bad cartography

The Pitfalls and Promises of Mapping World Religion

I have long been dissatisfied with world religion maps, especially those that are available on the internet. To be sure, mapping religion is an inherently difficult task. Many areas contain multiple faiths, just as different places often vary tremendously in regard religiosity itself. Changes in the religious landscape, moreover, are often difficult to capture. Most of Europe, for example, is appropriately mapped as Christian when it comes to its religious heritage, but in the 21st century such a depiction is no longer completely accurate. Over much of Europe, nonbelievers now greatly outnumber believers, and in quite a few places practicing Muslims outstrip practicing Christians. Some reports go so far as to claim that in terms of actual practice, France is now more Muslim than Christian,* although this assertion is probably exaggerated.

Religious “mixture,” moreover, can characterize not just regions but also individuals. An anthropologist friend of mine once characterized the West African country of Guinea as “90 percent Muslim and 90 percent animist,” which could well be true. But animism and so-called tribal religions more generally usually get short shrift in world religion maps. The same is true for syncretic faiths such as Candomblé, which might be the dominant faith in parts of northeastern Brazil, although only around five percent of Brazilians overall report themselves to be adherents. But such numbers are themselves suspect, as it is often difficult to enumerate religious adherents. Polling and census data are partial or non-existent over much of the world, and people often fail to be forthcoming about matters of faith when asked. As a GodWeb post argues, “To put it bluntly, when asked about religious belief and practice, ordinary citizens lie. And they lie about their faith to a greater degree then they lie about their sex life, or political activity.”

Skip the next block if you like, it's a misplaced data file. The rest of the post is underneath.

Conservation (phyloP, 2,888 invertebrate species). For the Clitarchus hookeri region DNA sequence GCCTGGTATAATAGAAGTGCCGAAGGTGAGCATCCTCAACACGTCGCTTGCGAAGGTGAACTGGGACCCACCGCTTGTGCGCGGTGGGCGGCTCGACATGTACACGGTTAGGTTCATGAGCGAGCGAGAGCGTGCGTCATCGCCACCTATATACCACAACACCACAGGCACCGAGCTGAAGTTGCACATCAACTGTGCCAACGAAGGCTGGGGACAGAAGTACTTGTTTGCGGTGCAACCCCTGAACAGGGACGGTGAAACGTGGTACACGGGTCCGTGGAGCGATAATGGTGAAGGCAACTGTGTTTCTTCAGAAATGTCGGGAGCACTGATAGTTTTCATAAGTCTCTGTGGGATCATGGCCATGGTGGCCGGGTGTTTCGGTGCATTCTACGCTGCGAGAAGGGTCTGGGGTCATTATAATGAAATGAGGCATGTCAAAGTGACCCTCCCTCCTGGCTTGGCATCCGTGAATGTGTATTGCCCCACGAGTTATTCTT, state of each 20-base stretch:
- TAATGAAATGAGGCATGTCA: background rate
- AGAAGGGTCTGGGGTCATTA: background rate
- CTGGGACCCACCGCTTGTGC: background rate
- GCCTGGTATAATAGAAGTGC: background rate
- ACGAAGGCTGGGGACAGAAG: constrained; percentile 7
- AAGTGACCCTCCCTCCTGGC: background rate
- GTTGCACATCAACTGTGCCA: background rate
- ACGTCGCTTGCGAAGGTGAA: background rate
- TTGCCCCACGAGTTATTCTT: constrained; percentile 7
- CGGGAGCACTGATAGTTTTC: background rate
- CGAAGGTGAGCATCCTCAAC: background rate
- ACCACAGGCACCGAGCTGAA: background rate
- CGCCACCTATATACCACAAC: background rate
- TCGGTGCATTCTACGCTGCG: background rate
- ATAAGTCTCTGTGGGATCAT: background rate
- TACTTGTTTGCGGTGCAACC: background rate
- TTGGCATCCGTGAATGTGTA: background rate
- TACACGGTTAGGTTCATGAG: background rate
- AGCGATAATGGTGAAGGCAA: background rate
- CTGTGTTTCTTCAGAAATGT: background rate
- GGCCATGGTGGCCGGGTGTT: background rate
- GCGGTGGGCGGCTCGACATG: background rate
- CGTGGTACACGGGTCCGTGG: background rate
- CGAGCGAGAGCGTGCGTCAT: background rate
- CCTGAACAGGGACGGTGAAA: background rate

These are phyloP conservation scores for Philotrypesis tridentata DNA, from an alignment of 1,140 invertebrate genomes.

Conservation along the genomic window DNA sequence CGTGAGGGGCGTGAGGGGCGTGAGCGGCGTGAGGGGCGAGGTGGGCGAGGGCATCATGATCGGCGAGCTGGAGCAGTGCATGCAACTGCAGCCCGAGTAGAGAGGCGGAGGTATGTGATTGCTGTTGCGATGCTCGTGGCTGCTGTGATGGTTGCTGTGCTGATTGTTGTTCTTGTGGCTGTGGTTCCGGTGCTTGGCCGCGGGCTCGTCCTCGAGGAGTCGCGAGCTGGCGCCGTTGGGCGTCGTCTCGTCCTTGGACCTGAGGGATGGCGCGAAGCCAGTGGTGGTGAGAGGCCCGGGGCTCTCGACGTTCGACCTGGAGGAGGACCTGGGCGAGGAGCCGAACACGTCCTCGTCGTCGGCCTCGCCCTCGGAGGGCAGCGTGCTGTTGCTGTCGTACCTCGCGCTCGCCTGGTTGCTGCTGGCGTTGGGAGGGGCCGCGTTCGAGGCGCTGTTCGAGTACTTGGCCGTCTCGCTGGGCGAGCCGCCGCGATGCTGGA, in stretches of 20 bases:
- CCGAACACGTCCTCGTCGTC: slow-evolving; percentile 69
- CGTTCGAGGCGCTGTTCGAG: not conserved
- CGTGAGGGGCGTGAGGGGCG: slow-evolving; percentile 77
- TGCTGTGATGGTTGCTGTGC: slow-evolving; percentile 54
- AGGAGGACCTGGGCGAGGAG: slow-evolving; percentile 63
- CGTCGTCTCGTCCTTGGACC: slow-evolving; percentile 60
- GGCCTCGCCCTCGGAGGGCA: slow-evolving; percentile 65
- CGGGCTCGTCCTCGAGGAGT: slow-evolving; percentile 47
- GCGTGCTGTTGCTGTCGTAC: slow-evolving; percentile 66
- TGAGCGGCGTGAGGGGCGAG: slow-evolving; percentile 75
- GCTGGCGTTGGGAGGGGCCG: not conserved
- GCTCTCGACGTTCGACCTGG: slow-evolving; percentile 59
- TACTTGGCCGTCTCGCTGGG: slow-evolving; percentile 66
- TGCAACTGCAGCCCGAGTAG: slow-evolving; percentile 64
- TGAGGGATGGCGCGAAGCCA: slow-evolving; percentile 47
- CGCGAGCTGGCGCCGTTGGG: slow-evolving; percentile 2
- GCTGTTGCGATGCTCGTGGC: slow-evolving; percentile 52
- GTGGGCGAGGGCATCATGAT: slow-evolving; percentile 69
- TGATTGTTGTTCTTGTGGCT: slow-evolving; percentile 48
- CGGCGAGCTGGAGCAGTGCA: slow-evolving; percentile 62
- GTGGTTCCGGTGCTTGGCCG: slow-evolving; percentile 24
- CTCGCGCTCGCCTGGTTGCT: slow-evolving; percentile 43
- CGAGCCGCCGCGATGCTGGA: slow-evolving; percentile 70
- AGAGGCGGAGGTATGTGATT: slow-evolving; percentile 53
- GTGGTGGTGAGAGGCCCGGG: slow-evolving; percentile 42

World Religion Map 1Another common problem in the mapping of religions is the inconsistent division of major faiths into their constituent branches. If Christianity is divided into its Roman Catholic, Protestant, and Eastern Orthodox branches, as it often is (see the map posted to the left), then by the same token Buddhism should be broken down into its Mahayana and Theravada forms, just as Islam should be divided into its Sunni, Shia, and Ibadi branches. Making such divisions, moreover, should be done in a rigorous manner. The so-called Oriental Orthodox Christian churches, such as the World Religion Map 3Armenian Apostolic Church and the Ethiopian Orthodox Tewahedo Church, for example, should not be mapped with the Eastern Orthodox branch, as they often are (see, for example, “World Religions Map 2006” posted here) for the simple reason that they do not belong. As the Armenian Apostolic Church and the Ethiopian Orthodox Tewahedo Church reject Branches of Christianitythe Creed of Chalcedon that was adopted by the Christian mainstream in A.D. 451, they stand apart from Eastern Orthodoxy as well as Roman Catholicism and Protestantism. But as the diagram posted here shows, this situation is complicated by a number of subsequent unions of theologically disparate Christian branches.